Where has all the nature gone?

BloomI leaned back into the thick pillar of cedar behind me and let my eyes drift shut. The strong and unwavering voice of Elder John Eliot filled the room as he wove traditional Aboriginal stories of creation, mischief and lessons around his listeners.

Professors, students, esteemed researchers and MLAs alike sat enraptured as he described the tricks of Coyote, the greed of two sisters and the freeing of the mighty salmon into the river.

We were transported back to a time long ago, when connection to the land was integral to survival and humans learned wisdom from animals.

This was the opening to the Wonders of Nature Research Day at UVic. I was fortunate to have had the opportunity to attend thanks to a bursary from my department, the School of Exercise Science, Physical and Health Education.

The Ceremonial Hall of the First Peoples House was the perfect setting for an event dedicated to the importance of re-integrating nature into children’s playtime, schooling and everyday lives.

How We Lost Nature

I use the word “re”-integrating because although we may not realize it, today’s youth have been steadily disconnecting from and distancing themselves from nature.

Technology, busier schedules and fears of stranger-danger and the unknown have pushed into the gaps of free time in our lives, smothering the desire to romp around the neighbourhood, have a bonfire with friends or explore tide pools.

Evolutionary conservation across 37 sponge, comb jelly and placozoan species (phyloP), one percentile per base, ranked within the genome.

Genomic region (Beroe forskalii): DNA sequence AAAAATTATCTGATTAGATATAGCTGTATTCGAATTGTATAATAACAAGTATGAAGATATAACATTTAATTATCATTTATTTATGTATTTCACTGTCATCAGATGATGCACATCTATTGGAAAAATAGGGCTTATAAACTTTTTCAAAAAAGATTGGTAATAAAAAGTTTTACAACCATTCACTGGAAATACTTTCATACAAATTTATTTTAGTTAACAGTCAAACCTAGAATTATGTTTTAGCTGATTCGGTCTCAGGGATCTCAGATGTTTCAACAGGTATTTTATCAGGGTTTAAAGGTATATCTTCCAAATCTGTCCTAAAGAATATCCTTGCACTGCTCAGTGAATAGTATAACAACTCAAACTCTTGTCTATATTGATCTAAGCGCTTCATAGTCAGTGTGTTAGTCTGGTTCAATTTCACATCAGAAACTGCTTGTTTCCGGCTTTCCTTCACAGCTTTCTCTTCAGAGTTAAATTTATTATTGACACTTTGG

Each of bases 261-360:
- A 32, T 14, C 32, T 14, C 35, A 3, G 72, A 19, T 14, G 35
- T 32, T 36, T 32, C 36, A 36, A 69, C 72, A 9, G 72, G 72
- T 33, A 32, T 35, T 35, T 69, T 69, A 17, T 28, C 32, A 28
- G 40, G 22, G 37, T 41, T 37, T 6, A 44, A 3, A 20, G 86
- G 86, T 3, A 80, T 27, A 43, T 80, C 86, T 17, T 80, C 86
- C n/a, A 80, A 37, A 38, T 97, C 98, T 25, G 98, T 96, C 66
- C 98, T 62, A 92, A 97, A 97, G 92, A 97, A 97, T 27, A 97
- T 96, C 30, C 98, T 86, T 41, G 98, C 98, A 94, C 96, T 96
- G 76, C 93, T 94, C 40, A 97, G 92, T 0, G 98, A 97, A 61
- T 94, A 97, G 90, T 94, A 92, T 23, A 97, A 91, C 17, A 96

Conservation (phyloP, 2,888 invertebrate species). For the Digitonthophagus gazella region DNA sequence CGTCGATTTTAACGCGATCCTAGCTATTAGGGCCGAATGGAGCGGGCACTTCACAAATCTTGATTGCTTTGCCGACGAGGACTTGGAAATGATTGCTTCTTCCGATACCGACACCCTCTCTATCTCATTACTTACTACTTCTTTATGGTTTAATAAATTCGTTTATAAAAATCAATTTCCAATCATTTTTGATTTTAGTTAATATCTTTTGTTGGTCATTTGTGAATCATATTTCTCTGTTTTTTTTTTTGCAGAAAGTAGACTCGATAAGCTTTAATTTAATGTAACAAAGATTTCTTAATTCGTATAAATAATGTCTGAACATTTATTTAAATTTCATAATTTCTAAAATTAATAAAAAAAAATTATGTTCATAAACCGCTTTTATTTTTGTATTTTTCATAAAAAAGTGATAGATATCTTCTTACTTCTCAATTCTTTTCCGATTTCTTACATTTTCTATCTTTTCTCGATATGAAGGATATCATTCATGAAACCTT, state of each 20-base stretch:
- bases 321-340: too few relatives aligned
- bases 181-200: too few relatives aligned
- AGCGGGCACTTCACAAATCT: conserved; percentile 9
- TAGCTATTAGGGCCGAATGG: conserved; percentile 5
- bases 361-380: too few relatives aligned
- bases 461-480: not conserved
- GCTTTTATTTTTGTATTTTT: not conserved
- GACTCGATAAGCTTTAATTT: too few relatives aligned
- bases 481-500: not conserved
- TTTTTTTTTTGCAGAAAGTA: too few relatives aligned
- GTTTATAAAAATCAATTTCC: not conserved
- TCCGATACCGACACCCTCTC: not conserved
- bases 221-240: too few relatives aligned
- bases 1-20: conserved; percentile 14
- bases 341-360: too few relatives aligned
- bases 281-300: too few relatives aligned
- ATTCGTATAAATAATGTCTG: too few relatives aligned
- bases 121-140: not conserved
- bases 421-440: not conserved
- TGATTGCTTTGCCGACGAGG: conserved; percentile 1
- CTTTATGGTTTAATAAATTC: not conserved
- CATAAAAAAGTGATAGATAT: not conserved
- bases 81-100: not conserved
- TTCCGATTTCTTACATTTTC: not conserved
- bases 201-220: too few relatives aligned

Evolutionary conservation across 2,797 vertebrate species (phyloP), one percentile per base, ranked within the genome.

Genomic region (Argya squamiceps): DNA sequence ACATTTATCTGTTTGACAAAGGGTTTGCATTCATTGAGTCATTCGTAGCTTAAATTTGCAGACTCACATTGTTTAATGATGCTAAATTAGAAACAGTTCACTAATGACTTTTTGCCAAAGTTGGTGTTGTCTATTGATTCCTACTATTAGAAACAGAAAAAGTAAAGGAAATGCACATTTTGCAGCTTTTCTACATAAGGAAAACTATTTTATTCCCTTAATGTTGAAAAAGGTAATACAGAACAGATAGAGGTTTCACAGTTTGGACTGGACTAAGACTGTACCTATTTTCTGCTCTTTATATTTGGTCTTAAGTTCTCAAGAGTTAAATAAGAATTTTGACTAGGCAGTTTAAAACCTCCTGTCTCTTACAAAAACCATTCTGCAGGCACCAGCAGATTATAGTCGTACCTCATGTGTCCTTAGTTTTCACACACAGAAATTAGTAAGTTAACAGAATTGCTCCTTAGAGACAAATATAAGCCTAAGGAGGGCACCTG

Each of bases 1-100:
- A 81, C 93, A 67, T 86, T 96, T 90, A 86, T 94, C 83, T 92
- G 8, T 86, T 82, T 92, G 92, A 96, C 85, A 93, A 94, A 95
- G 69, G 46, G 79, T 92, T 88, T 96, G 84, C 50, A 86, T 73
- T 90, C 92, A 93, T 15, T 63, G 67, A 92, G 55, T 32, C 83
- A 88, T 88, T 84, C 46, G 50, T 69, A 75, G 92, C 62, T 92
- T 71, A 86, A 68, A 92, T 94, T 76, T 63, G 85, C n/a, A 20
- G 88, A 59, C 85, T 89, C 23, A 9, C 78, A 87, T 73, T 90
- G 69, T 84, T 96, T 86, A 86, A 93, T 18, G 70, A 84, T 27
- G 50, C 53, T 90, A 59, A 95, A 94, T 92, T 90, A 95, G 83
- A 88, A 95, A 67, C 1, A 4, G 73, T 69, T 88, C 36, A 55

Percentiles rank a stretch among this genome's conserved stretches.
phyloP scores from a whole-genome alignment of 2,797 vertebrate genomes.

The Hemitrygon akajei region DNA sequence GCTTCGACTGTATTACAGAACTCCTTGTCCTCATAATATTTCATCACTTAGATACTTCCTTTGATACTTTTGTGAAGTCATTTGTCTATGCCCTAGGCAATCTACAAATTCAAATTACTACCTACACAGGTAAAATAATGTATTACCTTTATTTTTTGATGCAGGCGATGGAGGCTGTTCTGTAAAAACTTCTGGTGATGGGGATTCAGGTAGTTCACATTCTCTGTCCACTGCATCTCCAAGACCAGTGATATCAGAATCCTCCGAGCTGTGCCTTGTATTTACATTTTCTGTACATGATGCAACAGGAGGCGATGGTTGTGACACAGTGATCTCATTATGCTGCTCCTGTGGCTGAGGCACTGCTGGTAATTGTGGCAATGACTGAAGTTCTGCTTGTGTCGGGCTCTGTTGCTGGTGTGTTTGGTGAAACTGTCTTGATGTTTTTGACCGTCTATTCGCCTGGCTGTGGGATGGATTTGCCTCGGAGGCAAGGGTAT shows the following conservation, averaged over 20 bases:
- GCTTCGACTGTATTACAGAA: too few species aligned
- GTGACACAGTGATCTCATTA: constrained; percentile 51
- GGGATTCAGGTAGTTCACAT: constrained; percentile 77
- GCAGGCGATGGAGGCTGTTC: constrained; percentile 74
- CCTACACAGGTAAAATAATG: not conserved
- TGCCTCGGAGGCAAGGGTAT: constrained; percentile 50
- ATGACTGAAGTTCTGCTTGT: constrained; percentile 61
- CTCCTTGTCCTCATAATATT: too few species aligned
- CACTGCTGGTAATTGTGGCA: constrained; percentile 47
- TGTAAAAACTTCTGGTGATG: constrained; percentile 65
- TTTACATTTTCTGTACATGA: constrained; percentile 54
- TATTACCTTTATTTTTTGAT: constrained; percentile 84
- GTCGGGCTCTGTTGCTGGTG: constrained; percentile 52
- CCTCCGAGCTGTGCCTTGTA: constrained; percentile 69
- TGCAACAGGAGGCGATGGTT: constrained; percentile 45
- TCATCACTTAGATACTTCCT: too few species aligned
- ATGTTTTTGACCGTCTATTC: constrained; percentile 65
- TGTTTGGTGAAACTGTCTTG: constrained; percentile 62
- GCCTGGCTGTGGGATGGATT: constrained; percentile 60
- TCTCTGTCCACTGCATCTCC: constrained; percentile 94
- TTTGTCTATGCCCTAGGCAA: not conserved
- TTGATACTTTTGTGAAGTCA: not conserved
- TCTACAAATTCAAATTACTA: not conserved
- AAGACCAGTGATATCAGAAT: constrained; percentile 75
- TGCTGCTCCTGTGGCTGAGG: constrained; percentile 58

I have been passionate about this issue for a long time, but have felt quite alone in my interest and aspirations to pursue a career in “weird nature hippy stuff.” Watching the room come alive with passionate people sharing their research projects and hopes for the future was an amazing breath of fresh air.

Photo by Jenny Tran

MLA Andrew Weaver provided opening remarks after Elder John Eliot’s incredible welcome and they were followed by an amazing line-up of researchers from all over Canada and the United States.

I was swept up in the enthusiasm and hopefulness that was ringing through the air as people described their work at revolutionary, nature-based schools right here on the island and how they were tailoring curricula to center on local eco-systems and wildlife.

Ideas about how to engage non-nature enthusiasts “popcorned” around the room and stories of parents forming “muddy child carpooling groups” and volunteering on winter camping expeditions evaporated people’s concerns about the lack of support for nature based schooling.

Give it a Go

The event was truly an amazing experience and I came away feeling rejuvenated and inspired.

Sometimes we forget that even though we have busy lives and a gazillion things piling up on our to-do lists, in the end we are all a part of the natural world.

So what do you say, why don’t you take a break from whatever you’re doing and go for a walk in the woods or step outside and look at the stars? You might be surprised by what you find out there.

 

Rockwall

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